Brazil: Failure demonstrates pressure on small banks

The liquidation of Brazilian bank Cruzeiro do Sul has damaged the reputation of the Brazilian central bank (BCB), and heightened funding difficulties for other small and medium-sized banks, according to market participants.

There has been much debate about the role played by the FGC, the privately held credit-guarantee fund, and its attempts to stave off insolvency, but little comment about the supervision by the central bank.

“The central bank and the securities regulator [CVM] haven’t attracted much criticism, but that’s surprising,” says one banker. “They had been aware that the bank had some accounting irregularities for some time – at least a couple of years – and I don’t know why it took them so long to act.”

The central bank put Cruzeiro do Sul into the hands of the FGC in early June because of a $1.5 billion accounting hole. It is still unclear if fraud is to blame but the suspicion is that the losses are too large to be caused just by sloppy internal accounting procedures.

The delay on the part of the central bank was probably due to its preferred solution of facilitating failing banks’ bailouts by larger participants. The central bank was instrumental in BTG Pactual’s acquisition of PanAmericano after it was found to have been fraudulently double-counting assets into securitization transactions.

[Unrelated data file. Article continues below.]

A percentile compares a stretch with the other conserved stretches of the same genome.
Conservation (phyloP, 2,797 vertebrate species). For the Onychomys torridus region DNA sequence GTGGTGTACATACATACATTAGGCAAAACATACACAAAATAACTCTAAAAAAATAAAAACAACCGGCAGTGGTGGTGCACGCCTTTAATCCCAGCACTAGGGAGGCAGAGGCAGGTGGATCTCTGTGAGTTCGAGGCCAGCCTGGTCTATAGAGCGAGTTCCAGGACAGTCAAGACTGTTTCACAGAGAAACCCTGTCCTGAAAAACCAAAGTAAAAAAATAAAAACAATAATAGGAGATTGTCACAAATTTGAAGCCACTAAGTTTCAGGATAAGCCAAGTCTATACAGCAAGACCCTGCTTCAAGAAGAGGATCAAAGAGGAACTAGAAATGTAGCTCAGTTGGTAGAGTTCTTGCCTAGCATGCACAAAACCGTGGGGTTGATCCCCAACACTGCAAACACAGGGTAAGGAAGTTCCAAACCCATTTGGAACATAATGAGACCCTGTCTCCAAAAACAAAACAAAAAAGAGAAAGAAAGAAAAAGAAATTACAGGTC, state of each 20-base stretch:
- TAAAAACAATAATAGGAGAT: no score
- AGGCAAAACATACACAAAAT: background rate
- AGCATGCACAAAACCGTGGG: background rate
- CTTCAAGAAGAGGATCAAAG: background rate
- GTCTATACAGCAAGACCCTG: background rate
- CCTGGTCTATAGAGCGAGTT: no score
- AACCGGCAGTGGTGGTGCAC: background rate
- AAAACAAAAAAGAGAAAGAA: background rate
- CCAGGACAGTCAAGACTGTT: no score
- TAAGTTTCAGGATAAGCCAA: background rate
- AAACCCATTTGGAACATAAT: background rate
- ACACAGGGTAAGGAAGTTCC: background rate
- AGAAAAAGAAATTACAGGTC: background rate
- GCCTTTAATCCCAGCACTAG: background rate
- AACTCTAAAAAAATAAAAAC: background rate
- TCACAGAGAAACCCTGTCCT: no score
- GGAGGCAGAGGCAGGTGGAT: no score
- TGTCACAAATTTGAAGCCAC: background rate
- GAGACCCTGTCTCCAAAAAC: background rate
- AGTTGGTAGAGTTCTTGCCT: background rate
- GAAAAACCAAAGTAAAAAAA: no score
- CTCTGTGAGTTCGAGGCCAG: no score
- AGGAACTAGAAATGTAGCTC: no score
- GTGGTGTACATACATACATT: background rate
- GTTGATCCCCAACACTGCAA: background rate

Start-up banks also reported that the central bank pressured them to take on failing organizations as a condition of getting banking licences. However, with Cruzeiro do Sul’s losses suspected to be even larger than those stated, a bailout solution was not workable this time, although some see positives from the insolvency.

“Perhaps a benefit from this event to the banking system is that banks will be encouraged to further improve operational procedures and minimize funding gaps, as investors are likely to increase their scrutiny of investment choices knowing that the Brazilian regulators may not bail out investors in the event of future bank failures,” says Fitch Ratings. “The combination of these trends should lead to a stronger and perhaps more consolidated banking system.”

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